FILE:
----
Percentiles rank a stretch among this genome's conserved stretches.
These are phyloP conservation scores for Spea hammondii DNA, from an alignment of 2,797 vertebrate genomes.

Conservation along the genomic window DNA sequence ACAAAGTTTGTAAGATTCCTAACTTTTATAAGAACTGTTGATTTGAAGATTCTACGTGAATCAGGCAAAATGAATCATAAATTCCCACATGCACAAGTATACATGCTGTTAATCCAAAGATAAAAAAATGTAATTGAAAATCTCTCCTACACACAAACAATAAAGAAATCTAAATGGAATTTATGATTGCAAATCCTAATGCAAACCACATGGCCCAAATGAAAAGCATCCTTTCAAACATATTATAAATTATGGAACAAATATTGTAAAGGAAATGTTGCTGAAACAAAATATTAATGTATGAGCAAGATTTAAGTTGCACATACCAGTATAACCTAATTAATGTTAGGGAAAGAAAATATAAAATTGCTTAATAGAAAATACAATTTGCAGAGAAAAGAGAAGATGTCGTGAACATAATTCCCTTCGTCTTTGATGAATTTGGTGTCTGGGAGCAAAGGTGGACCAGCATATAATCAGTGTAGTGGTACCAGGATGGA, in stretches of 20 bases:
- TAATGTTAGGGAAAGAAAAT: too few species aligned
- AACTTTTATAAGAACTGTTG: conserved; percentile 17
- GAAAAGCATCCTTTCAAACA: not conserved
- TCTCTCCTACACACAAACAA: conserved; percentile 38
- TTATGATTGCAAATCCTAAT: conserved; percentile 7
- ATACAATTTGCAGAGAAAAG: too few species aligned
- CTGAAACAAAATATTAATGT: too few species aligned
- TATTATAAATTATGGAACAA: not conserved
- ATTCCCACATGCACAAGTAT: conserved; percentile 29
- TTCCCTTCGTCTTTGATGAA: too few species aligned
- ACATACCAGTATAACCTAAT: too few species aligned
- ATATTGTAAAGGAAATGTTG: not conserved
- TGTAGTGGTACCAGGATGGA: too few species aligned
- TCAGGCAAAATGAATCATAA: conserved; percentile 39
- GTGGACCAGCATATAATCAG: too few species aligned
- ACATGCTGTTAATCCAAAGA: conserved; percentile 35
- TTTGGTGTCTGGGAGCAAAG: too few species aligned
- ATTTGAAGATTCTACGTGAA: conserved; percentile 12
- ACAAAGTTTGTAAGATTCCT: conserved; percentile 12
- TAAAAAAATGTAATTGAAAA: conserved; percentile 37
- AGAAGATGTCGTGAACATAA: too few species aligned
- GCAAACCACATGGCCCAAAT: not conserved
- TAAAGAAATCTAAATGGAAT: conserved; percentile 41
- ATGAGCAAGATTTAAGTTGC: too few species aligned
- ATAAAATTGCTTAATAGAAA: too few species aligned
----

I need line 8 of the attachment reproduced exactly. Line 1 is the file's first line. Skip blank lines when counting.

- TTATGATTGCAAATCCTAAT: conserved; percentile 7